New Delhi– While breast cancer among women is well known, men as well as transgenders can also be at risk, said experts on Thursday.
The experts said that social stigma and lack of awareness hold back people from taking timely treatment, driving overall less survival rates for men than for women.
According to the American Cancer Society, a man’s lifetime risk of developing breast cancer is about one out of 833 men. But the signs and symptoms are the same as in cisgender men and women: with a nodule/lump/ulcer/nipple discharge sinus/nodule in underarm and around collar bone/skin changes.
“Since males don’t expect to get breast cancer commonly, they are not in the habit of checking their breasts on a regular basis. It might come as a shock to them to notice a lump in the breast. They might not even notice it soon, since it starts with a painless lump unless it becomes significantly prominent to be visible,” Dr Vaishali Zamre, Sr. Consultant and Head – Breast Oncology Unit-2 at Rajiv Gandhi Cancer Institute and Research Centre (RGCIRC), told IANS.
Among transgenders, hormone usage increases the risk of breast cancer, developing typically 3-4 decades after the usage.
A 2019 Dutch study revealed that breast cancer among women is to the tune of about 12 per cent while in men it is 0.1 per cent. At the same time the risk in a trans woman (born man but has female identity and transformed as woman by using feminising hormones) increases to 46 per cent as compared to the men with no hormone usage.
The study observed similar risk in women and transmen (born women, but has male identity and transformed as man by using masculinising hormones).
“The risk of breast cancer is higher in the transgenders who are on hormone therapy (sex affirming hormones) as compared to general population of men and women – cisgender men and women. The effect is more in trans women receiving the female hormones,” Dr Upasna Saxena, Consultant, Radiation Oncology, HCG Cancer Centre Mumbai, told IANS.
It is reported to be around 31-47 per lakh population of transgenders as reported in different studies. Also, they show a younger age at diagnosis, Saxena said.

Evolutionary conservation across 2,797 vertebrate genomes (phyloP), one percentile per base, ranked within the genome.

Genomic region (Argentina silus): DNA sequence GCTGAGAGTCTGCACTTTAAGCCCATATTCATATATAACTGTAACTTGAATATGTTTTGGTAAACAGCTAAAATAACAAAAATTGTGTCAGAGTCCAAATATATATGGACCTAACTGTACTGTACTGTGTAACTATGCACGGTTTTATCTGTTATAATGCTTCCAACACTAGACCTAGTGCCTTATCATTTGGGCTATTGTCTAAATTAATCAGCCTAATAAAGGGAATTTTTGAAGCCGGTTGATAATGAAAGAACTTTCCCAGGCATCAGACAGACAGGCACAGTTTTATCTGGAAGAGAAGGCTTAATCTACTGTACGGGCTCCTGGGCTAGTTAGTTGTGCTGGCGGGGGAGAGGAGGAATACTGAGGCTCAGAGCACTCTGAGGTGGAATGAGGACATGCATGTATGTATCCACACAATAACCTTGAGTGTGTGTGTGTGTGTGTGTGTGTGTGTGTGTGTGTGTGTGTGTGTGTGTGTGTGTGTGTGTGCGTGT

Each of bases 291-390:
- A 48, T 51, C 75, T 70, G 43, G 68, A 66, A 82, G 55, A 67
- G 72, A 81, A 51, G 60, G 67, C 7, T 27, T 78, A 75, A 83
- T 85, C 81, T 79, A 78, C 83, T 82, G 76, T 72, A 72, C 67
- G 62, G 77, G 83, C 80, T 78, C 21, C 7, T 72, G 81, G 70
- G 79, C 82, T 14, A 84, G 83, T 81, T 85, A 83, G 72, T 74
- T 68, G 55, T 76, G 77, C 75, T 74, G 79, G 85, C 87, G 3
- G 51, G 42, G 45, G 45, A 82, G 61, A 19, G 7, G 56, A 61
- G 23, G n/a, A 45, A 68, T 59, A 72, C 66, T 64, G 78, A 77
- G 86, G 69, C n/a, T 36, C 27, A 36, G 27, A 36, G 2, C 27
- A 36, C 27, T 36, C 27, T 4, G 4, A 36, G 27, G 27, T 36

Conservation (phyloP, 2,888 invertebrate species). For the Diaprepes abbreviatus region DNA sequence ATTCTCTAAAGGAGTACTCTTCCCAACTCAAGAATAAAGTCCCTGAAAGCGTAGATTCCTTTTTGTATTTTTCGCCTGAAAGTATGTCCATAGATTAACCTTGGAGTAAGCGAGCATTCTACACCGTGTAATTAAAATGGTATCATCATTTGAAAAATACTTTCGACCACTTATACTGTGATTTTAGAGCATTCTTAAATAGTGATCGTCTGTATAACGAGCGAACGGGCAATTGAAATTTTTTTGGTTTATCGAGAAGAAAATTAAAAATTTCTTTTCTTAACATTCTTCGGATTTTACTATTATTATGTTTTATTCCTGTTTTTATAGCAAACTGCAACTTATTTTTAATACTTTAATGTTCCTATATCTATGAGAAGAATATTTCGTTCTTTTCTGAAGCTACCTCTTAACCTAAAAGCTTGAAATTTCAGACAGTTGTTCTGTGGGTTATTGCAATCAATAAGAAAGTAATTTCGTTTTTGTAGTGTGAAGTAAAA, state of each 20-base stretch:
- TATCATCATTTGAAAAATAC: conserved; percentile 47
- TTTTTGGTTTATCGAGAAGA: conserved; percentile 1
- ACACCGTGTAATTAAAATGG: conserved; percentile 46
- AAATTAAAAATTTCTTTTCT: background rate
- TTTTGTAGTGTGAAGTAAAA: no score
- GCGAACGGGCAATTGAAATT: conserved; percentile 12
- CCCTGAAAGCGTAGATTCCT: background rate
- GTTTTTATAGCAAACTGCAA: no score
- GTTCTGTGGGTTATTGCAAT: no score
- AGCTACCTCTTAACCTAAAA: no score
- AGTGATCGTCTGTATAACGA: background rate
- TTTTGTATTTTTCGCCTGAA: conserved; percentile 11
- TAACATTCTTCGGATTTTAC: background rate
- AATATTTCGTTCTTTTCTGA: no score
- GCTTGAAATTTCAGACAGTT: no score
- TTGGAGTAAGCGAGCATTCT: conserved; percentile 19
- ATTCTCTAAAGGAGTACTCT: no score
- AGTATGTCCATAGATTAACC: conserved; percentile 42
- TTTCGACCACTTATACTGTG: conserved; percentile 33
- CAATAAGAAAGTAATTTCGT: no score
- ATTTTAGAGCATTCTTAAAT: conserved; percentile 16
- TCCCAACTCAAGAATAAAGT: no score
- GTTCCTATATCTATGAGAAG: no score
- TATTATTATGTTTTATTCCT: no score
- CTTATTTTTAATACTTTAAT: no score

More than the disease men and transgenders with breast cancers suffer from psycho-social impact because of the social taboo, the experts said. Many transgenders also remain uncomfortable to be open about their birth gender vs identity or use of hormones, delaying their treatment and survival rate.
Further, breast cancer affects men differently. As they have fewer breast tissues compared to women, the spread of the disease is faster than women.
“While it can make it easier to detect smaller lumps, however, it also means that the cancer has less room to grow within the breast. As a result, it may quickly spread to nearby tissues/organs,” explained Dr Meenu Walia, Senior Director, Medical Oncology, Max Super Speciality Hospital, Patparganj.
“For these and other reasons, around 40 per cent of men with breast cancer are diagnosed in stage 3 or 4, when the disease has already spread to other parts of the body. As a result, overall survival rates are lower for men than for women,” Walia added.
Factors that increase the risk of male breast cancer include older age, exposure to oestrogen (majorly used for hormone therapy for prostate cancer), liver disease such as cirrhosis and obesity.
Family history also plays a role as some men inherit abnormal (mutated) genes (BRCA 1 BRCA 2) from their parents that increase the risk of breast cancer. Due to late detection, chances of surviving five years or more after diagnosis are, on average, very low. (IANS)